Clinton Defends Iraq Vote: Says "I'm Willing to Be Held Accountable"

From CBS News' Fernando Suarez:

MISSOULA, MONT. -- During a campaign rally in northwest Montana, Hillary Clinton defended her vote for the war in Iraq saying "I'm very comfortable that I made a sincere vote based on my best assessment at the time, and I am more than willing to be held accountable for it."

Clinton, who spoke before a crowd of about 1,500 supporters at an airport hangar in Missoula, was asked about her war vote during the question and answer session. It's the second time in two days that Clinton has been asked to explain her decision.

"I have said on many occasions that if I had known then what I know now, I never would have voted that way." Clinton said stopping short of saying that her vote was a mistake, something that anti-war critics continue to hold against her.

"It seems very self-evident today, all these years later that everybody should have known what wasn't there, but even the Iraqis, their generals and their officials did not know what wasn't there," Clinton said.

Clinton's response to her vote has been the most comprehensive she's had at a rally in quite some time. She went through a laundry list of reasons why she made her decision. Perhaps the most interesting was that Clinton said she took into account Saddam Hussein's fragile state of mind saying that "he was a megalomaniac" and went on to say that Hussein would feel pressured to "do something" given Osama bin Laden's ascent in the world of terrorism.

"We knew that psychologically, the idea that Osama bin Laden would now be given the top spot, so to speak, among extremists would be very hard for Saddam to take and would probably encourage him to do something."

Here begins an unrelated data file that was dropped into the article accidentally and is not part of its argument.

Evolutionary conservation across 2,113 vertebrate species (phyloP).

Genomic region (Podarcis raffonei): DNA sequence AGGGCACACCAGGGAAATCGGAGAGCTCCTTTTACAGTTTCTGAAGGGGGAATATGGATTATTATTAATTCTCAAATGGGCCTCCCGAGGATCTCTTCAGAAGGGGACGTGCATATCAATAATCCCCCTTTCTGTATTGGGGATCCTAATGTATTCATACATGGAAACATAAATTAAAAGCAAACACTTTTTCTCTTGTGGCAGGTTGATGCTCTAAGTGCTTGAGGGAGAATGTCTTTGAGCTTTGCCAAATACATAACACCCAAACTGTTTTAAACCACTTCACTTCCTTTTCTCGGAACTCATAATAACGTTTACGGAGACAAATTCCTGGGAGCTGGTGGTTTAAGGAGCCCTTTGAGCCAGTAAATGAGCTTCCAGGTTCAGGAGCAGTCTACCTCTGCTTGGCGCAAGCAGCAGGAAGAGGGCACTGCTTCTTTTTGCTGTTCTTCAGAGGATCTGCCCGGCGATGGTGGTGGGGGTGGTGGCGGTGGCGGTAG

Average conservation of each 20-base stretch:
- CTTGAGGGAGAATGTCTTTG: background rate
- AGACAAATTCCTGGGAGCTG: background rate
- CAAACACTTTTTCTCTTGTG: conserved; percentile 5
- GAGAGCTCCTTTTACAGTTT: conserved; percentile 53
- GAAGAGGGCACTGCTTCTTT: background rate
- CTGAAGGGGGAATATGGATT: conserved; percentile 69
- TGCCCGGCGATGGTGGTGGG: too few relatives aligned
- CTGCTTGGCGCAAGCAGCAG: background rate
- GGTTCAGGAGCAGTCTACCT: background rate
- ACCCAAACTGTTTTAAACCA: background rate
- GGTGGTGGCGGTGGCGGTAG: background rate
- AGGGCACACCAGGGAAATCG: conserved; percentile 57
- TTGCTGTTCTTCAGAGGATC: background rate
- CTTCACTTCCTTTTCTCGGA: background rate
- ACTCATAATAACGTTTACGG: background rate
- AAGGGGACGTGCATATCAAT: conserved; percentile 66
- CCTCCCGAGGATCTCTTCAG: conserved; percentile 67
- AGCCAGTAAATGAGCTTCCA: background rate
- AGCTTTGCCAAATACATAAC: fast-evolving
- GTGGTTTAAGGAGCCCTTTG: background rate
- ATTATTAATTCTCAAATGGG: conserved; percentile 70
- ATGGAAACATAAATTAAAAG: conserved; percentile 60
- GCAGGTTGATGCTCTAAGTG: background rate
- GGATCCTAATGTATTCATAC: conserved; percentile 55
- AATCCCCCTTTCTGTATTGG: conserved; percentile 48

Clinton urged voters to consider both her record and the record of her opponent, Barack Obama. Clinton said, "I had to make a decision. I had to cast a vote. I give credit to my opponent for making a speech, but a speech is not a decision and I had to make a decision."

"You are judged by your actions and actions are a legitimate basis by which to make that decision moving forward," Clinton added.

She also took a swipe at President Bush, virtually accusing him of selling voters a bill of goods during his 2000 presidential campaign.

"President Bush campaigned back in 2000 as a compassionate conservative. People loved it, nobody knew what that meant but people loved it. It was something new; it sounded real good. Compassion is good, being conservative on some things is good. So heck, lets take a chance, compassionate conservative? Ok, let's roll the dice. He was neither. And we have been living with the consequences ever since," she said.

Later, Clinton joked about being the only female presidential candidate, asking the audience, "Do you realize how much longer it takes me to get ready than my two opponents?"

"I think I should get points for working hard as I do plus having to spend so much time to get ready," Clinton quipped.